Embracing Liturgy  – A Reflection on The Coronation Service of King Charles III

— Midweek Meditations:
thoughts, inspiration and encouragement
from ACF community members —

Last Saturday, we witnessed the coronation of King Charles III, a historic event that stirred up mixed emotions among the British public, and indeed even here in Germany and over the world. Some cheered, some jeered, some didn’t care at all. But regardless of our personal views on the monarchy, we can’t deny that there is something powerful and meaningful about liturgy, ceremony and rites of passage. So let’s explore how these elements can help us mark important moments, express our values and connect with something greater than ourselves, even if we don’t wear a crown or sit on a throne.

So, what are some of the aspects that stood out to me or made me think whilst I was watching the livestream? I will share with you some exemplary excerpts from the liturgy of the coronation service (which can be found here), together with some thoughts.

Young Person (Chapel Royal chorister):
Your Majesty, as children of the Kingdom of God we welcome you in the name of the King of Kings
The King:
In his name, and after his example, I come not to be served but to serve.

These opening words gave a foretaste of the theme of humility that was present throughout the service. They might (and surely were) perceived by some as very hypocritical, given all the pomp and circumstance of the occasion, but I found them deeply touching, particularly when the king at some point of the service was disrobed, kneeling in front of the altar wearing a plain white linen shirt.

I appreciated this emphasis on service, instead of privilege. It is a reminder that positions of leadership come with with their responsibilities, and that ultimately we are reliant on God’s grace and strength to tend well to the tasks and duties we all are entrusted with – be they for ourselves, our loved ones, at work or at church.

Moderator of the General Assembly of the Church of Scotland:
Sir: to keep you ever mindful of the law and the Gospel of God as the Rule for the whole life and government of Christian Princes, receive this Book (the bible),
the most valuable thing that this world affords.
Here is Wisdom;
This is the royal Law;
These are the lively Oracles of God.

During the ceremony the king received many different items as symbols for the his rule at hand, yet the first gift that was presented to him was a bible.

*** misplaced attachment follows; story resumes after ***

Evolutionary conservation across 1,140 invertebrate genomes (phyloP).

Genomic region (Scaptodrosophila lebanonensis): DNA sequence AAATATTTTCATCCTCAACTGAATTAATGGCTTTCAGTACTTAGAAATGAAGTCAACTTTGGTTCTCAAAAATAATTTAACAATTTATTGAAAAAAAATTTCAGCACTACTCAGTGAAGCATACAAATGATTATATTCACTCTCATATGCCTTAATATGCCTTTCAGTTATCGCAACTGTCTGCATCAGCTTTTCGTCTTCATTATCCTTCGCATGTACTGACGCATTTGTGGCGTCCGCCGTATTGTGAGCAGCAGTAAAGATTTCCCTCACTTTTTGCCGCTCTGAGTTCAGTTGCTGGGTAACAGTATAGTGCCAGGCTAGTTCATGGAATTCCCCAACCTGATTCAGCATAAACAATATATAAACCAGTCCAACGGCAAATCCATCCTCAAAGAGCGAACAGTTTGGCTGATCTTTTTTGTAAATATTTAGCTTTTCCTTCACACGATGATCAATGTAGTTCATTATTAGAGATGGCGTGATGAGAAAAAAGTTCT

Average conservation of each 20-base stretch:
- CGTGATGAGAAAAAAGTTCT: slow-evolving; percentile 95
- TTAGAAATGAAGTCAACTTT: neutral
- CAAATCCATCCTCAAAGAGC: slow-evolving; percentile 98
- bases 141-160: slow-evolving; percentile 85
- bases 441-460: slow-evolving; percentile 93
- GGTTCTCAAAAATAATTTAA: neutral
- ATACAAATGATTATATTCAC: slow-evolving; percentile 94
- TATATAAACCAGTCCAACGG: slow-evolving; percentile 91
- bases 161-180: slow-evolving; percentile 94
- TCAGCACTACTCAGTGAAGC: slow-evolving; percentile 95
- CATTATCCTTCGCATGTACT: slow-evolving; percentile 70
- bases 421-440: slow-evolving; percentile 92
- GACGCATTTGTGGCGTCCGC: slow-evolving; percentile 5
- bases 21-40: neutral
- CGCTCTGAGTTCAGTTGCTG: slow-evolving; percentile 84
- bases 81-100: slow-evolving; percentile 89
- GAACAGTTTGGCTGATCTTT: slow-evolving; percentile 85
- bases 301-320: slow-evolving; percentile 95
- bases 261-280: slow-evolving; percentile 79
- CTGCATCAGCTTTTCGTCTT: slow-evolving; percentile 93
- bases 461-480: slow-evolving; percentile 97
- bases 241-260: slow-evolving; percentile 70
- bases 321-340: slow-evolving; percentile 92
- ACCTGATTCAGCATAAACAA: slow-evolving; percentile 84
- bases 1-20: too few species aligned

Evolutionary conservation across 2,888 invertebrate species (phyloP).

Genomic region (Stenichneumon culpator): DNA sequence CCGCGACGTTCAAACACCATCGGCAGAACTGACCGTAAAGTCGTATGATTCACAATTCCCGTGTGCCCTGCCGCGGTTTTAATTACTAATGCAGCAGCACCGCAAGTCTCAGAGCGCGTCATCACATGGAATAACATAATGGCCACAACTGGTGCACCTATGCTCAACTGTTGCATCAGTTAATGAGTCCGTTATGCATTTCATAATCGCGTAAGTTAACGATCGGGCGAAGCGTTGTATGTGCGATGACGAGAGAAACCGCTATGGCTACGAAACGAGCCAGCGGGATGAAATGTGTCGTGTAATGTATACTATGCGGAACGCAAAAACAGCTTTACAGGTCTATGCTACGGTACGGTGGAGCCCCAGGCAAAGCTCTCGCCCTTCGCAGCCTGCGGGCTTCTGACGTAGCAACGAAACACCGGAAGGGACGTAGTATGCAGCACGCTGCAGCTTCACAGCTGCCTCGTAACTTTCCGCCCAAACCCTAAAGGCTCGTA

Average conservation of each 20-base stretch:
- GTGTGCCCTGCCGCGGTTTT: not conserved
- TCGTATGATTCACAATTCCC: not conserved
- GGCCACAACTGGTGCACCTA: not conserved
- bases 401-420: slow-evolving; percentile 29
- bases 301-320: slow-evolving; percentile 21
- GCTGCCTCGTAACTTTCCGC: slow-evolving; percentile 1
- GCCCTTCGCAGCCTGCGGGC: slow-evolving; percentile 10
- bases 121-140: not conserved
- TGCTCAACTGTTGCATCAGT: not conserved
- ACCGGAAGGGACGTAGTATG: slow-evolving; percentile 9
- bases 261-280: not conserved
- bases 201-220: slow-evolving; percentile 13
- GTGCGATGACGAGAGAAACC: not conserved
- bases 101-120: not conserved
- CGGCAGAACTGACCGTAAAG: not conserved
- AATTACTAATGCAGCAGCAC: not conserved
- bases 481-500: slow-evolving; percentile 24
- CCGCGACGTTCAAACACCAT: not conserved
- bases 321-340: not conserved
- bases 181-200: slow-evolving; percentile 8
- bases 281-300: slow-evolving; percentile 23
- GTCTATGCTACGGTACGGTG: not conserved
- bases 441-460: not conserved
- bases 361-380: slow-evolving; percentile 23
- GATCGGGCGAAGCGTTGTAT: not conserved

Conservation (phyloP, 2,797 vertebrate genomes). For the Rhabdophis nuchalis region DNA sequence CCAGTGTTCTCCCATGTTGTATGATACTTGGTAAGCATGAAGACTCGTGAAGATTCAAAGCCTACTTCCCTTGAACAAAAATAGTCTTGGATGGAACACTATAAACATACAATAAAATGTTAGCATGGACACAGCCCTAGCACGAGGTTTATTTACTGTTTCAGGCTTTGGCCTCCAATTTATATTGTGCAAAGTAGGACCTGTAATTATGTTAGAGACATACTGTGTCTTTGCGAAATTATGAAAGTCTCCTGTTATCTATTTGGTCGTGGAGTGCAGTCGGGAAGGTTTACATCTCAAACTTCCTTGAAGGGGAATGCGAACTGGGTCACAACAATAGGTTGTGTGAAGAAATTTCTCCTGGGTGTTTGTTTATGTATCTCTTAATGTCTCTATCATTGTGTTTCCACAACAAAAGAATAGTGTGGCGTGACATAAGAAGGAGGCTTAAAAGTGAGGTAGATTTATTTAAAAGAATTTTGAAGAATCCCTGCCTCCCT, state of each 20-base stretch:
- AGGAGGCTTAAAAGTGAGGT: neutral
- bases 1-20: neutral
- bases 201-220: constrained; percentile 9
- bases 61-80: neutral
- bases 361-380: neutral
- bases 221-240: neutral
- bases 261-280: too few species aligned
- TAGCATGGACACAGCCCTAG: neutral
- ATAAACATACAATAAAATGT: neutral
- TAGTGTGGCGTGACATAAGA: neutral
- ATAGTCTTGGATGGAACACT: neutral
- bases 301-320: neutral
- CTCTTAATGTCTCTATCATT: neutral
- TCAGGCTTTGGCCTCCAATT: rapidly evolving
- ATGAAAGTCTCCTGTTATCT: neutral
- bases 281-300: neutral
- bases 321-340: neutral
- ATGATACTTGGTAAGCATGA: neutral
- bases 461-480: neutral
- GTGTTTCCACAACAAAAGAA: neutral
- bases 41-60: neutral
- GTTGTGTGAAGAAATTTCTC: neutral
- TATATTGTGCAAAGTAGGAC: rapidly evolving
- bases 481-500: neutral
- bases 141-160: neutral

Before I mentioned the display of service, and the reliance on God’s care to fulfil one’s commitments well. Here, at the gifting of the bible, we are being made aware that all service and work is first and foremost directed towards God. He is for whom the king, you and I are living our lives.

The King:
God of compassion and mercy whose Son was sent not to be served but to serve,
give grace that I may find in thy service perfect freedom and in that freedom knowledge of thy truth.
Grant that I may be a blessing to all thy children, of every faith and conviction,
that together we may discover the ways of gentleness and be led into the paths of peace,
through Jesus Christ our Lord.

Even though the service was a thoroughly Anglican affair, led by the Archbishop of Canterbury there were representatives and leaders from many different denominations and other religious faiths present and actively involved.

This would have given grounds for criticism from all ends of the spectrum: Some might feel that this is compromising to the Church of England and her beliefs, others would denounce the overwhelming Anglicanism of the occasion as discriminatory towards others. I personally welcomed the respect that was shown to people of other faiths (and none). I also like the diversity being displayed in the music, with some pieces being sung in Welsh, Scots and Iris Gaelic and Greek.

Archbishop of Canterbury:
Be your hands anointed with holy oil.
Be your breast anointed with holy oil.
Be your head anointed with holy oil,
as kings, priests, and prophets were anointed.